- Even in amateur-level dancing, e.g. ballroom, things will be considerably easier if your partner is a good height match, otherwise you'll have to adjust your hold and step length, and probably won't be considered to look as good at it.
- The American military (not sure about others) rejects people for having certain disabilities, such as deafness.
- Though not quite within the limits of the trope, there are a LOT of mental disorders that will completely bar you from service, no ifs ands or buts.
- The United States Air Force only trains pilots who stand between 5'4" and 6"5". Because they don't make fighter jets in more than one size.
- Fighter pilots also must have perfect vision without correction (glasses or contacts).
- The Old Guard (3rd US Infantry Regiment) has a strict height range for those serving as honor guards at Arlington Cemetary (these are the ones you see at the Tomb of the Unknown Soldier and funeral duties). Being an officially combat ready infantry unit severely restricts any female presence.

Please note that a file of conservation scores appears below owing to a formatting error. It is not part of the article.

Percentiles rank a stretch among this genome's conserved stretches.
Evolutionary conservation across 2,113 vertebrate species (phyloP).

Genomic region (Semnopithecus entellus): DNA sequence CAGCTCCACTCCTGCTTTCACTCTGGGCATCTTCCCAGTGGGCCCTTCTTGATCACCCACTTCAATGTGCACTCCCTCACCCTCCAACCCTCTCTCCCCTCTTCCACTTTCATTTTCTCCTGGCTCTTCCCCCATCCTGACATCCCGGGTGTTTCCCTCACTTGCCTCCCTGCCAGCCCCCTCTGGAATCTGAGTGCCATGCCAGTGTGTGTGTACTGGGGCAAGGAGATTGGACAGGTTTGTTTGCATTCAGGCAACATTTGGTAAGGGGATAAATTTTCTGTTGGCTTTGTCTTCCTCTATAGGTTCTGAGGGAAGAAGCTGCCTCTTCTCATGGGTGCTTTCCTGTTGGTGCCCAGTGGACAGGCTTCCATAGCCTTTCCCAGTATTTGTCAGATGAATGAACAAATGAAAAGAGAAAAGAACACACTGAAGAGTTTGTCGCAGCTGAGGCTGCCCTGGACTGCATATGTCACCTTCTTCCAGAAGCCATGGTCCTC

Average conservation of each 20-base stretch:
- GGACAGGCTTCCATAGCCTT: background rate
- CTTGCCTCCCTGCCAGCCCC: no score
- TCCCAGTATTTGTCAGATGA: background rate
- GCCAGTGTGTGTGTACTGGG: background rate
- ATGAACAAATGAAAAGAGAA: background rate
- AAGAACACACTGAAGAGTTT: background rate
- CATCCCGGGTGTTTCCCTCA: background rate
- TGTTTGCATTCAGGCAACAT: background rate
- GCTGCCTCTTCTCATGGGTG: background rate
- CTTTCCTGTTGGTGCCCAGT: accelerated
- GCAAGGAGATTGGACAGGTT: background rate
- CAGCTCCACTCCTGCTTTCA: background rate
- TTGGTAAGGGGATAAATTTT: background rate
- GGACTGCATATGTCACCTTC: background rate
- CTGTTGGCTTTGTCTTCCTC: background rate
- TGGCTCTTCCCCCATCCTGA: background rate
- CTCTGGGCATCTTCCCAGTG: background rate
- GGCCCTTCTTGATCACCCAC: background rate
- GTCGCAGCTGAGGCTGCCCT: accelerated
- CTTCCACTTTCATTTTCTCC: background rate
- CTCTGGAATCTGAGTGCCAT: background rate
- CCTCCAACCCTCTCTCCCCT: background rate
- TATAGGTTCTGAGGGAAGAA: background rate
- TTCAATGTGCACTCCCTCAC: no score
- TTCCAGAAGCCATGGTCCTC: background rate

- Romantic-era composer/performer Robert Schumann, did this to himself: he designed a machine to help extend the range of his right hand. Instead he damaged it forever, thus ending his public performance career (he continued with the compositions, though).
- The Blue Man Group requires its performers to be between 5'10" and 6'1" with an athletic build.
- Subverted by Jim Abbott, former MLB pitcher who was born without a right hand. To get around this, Abbott would rest a right-handed thrower's glove on the end of his right forearm. After releasing the ball, he would quickly slip his hand into the glove, usually in time to field any balls that a two-handed pitcher would be able to field. Then he would remove the glove by securing it between his right forearm and torso, slip his hand out of the glove, and remove the ball from the glove, usually in time to throw out the runner.
- Subverted by Rick Allen, drummer of Def Leppard, who lost his left arm, but continues to drum for the group using a combination of rapid armwork and a custom drum setup to let him play the snares with his left foot.